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The Weekend Vote Weekend Vote: Do you prefer light rosin or dark rosin?

September 4, 2010 at 12:42 AM

What kind of rosin do you prefer?

These days I'm using Andrea rosin (formerly Tartini), which I think I would have to classify as "dark."

Apparently, dark rosin works well in a dry climate, according to a nice tutorial on rosin on Shar's website. This may explain why I'm attracted to dark rosin, living in Southern California's very dry climate.

I had a student who was allergic to rosin, and so it's great that there are now hypoallergenic rosins, one type being Clarity rosin.

What kind do you use, and what are the characteristics that make your rosin work well for you?

From Eloise Garland
Posted on September 4, 2010 at 12:57 AM

 I generally use a very dark rosin... (I can't remember the name of it and I can't wander around the house this late at night but I'll take it out of my case tomorrow and look!) 

I find the darker rosin grips very well in comparison to the lighter and it also seems to give clarity to the sound. Also, the rosin I have is very good and lasts a long time - it literally only takes 3 or 4 strokes up and down across the rosin to coat the bow evenly and create a nice sound. 

I think the downside with my rosin (I'm not sure if this goes for all darker rosins) is when some gets on the body of the violin if I have just used a freshly-coated bow, it can be harder to wipe off than other rosins I have lying around here and there. I generally find it is stickier really. 

But anyway, in response to the vote, I use dark rosin!!

From Michael Divino
Posted on September 4, 2010 at 2:41 AM

 I use Dominant Rosin!!! 

From Anne Horvath
Posted on September 4, 2010 at 2:46 AM


(And sometimes light.)

From Marsha Weaver
Posted on September 4, 2010 at 12:04 PM

This is my first summer of being involved with the violin.  I'd been using a sort of in-between rosin, but with the higher-than-usual heat and humidity this summer in Northern Indiana, it seemed that my rosin was a little too tacky.  I decided to try Clarity, since it's not affected by weather, and I've been very happy with it.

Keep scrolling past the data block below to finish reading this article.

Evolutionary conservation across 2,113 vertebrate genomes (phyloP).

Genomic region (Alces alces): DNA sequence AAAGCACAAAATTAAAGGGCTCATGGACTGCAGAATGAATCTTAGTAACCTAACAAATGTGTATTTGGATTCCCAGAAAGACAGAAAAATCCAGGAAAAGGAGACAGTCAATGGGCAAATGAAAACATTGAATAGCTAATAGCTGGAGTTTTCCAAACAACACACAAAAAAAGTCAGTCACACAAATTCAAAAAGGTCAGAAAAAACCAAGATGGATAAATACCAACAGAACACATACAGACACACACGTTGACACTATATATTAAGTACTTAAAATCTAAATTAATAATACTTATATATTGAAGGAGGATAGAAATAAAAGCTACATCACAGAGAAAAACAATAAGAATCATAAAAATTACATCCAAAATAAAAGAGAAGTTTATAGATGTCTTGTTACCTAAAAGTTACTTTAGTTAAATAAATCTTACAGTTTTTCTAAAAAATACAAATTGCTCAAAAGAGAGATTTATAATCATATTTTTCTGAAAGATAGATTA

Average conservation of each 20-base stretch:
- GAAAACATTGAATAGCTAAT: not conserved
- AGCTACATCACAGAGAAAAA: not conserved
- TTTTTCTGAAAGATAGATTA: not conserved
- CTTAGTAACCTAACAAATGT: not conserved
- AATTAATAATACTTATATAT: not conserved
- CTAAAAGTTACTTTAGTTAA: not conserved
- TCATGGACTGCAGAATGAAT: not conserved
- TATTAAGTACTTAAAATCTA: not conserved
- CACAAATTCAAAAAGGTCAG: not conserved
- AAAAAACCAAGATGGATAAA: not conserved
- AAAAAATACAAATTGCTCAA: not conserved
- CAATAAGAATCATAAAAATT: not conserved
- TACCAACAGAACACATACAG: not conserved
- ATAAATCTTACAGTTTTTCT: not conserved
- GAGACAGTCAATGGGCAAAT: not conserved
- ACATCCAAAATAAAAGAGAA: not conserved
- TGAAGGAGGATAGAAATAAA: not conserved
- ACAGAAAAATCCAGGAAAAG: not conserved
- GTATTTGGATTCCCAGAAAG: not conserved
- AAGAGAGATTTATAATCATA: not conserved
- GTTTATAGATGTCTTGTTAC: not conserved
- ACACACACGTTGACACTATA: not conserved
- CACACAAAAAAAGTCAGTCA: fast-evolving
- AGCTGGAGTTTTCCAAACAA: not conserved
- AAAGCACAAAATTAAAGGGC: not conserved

From Benjamin Eby
Posted on September 4, 2010 at 8:38 PM

 I'm using Bernardel rosin, a light rosin made in France.  It's good for the humid conditions here in the deep south.  I also like using it because Baillot (founding member of the Paris Conservatory) used light rosin.  His violin method is very excellent, and I think he must have been a wonderful teacher.  So as silly as it sounds, my rosin choice is my little homage to him :-)

From Bart Meijer
Posted on September 4, 2010 at 9:15 PM

Laurie, thank you for bringing the voting feature back. It looks a little different: is it troll-proof now?

By the way, I use light rosin (Pirastro Gold).

From Laurie Niles
Posted on September 5, 2010 at 7:00 PM

 Yes, this is the first poll on the new system that we're trying! 

From Anne-Marie Proulx
Posted on September 5, 2010 at 8:38 PM

Gustave Bernadel.  That one has good grip on my two gut strings and sound great on the other strings as well.  The color is medium brown... I don't know how to classify it???   Rosin is a very personal thing. Me and my teacher like many similar things for violin issues but... not rosin : )



From Michael Snow
Posted on September 7, 2010 at 5:46 PM

Guillaume rosin (light I guess). Great sound, very little dust, and the wood box not only looks great but prevents the rosin from cracking if you drop it! (If it's still in the box, that is.)

From Guy Devlin
Posted on September 9, 2010 at 5:46 PM

Well living in Cairns, an extremly humid area, i find Piristrano Gold works best for me.

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